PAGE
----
According to the official Gmail blog, Ben Treynor, VP Engineering and Site Reliability Czar, claims that the reason Gmail was down for roughly 100 minutes yesterday was due to a portion of servers being taken offline for upgrades. The traffic, redirected to the remaining servers, were able to cope with the load but the routers responsible for directing the web queries to the servers couldn’t handle the additional responsibility.
From the blog post:
Here’s what happened: This morning (Pacific Time) we took a small fraction of Gmail’s servers offline to perform routine upgrades. This isn’t in itself a problem — we do this all the time, and Gmail’s web interface runs in many locations and just sends traffic to other locations when one is offline.
However, as we now know, we had slightly underestimated the load which some recent changes (ironically, some designed to improve service availability) placed on the request routers — servers which direct web queries to the appropriate Gmail server for response. At about 12:30 pm Pacific a few of the request routers became overloaded and in effect told the rest of the system “stop sending us traffic, we’re too slow!”. This transferred the load onto the remaining request routers, causing a few more of them to also become overloaded, and within minutes nearly all of the request routers were overloaded. As a result, people couldn’t access Gmail via the web interface because their requests couldn’t be routed to a Gmail server. IMAP/POP access and mail processing continued to work normally because these requests don’t use the same routers.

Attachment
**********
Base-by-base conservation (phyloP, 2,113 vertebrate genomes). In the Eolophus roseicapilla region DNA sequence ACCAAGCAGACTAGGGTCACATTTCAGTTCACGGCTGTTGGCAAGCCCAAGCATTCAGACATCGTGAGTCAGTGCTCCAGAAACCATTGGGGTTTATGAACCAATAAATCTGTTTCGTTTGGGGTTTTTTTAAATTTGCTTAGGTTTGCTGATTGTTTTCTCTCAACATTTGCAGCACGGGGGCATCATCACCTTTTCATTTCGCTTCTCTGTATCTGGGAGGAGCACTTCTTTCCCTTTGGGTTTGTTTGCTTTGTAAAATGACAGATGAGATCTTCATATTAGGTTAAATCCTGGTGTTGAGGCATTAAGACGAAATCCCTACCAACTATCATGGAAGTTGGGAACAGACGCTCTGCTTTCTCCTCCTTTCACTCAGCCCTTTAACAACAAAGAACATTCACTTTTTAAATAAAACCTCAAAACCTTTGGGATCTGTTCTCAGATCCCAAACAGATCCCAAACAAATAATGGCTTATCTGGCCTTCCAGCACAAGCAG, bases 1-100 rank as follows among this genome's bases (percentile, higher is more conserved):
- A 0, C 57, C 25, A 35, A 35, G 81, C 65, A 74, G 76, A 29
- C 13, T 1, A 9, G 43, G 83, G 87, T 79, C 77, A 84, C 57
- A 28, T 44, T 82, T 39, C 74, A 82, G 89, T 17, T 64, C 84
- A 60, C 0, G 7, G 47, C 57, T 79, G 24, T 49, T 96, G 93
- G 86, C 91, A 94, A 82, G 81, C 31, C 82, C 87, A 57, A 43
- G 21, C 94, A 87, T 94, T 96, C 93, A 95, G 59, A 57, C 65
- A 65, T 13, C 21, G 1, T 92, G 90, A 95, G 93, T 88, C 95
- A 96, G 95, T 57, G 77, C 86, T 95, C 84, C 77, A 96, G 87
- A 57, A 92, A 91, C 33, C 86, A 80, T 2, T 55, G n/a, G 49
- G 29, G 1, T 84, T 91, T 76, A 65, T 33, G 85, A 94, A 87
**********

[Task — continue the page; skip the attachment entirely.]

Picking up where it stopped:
Even though the service is free (to most – I have an account which I pay for) I can’t see this as being an acceptable answer. If you are the “VP Engineering and Site Reliability Czar” you, or the people under you, should have been able to predict what would happen in this exact scenario. This is what labs and load testing is for.
I think what bugs me most about this whole ordeal is that Treynor states that the service was unavailable for “about 100 minutes” but then concludes his post with “Gmail remains more than 99.9% available to all users, and we’re committed to keeping events like today’s notable for their rarity.”
Let’s do some basic math here folks. Google tells me that:
If 99.99% is the availability figure then 00.01% must be the acceptable outage window right?
00.01% of 525,948.766 minutes = 52.5948 minutes per year.
Stated 100 minutes of outage – Allowed 52.5948 minutes per year = 47.4052 minutes of availability that we are all owed back from Google.
Based on my complicated calculations it appears as though Google has exceeded it’s %99.99 uptime mandate. I know the people at Google are smart but I don’t think they’re smart enough to rewrite the laws of basic mathematics. But maybe they are smarter than me as I was unable to find anything that stated that the 99.99% figure was a per year calculation. If the 99.99% uptime is spread over 100 years then, yes Google, you are still justified in your uptime calculations. If it is a yearly figure, however, I want to know how I go about recouping my 47.4052 minutes of availability that I am owed…I’m sure you’ll let me know.
UPDATE – Well I guess Google doesn’t owe me anything because they are only stating 99.9% uptime. My mistake. I have also found out that, based on the Google Apps SLA, they are stating 99.9% availability per month – http://www.google.com/apps/intl/en/terms/sla.html…very tricky 🙂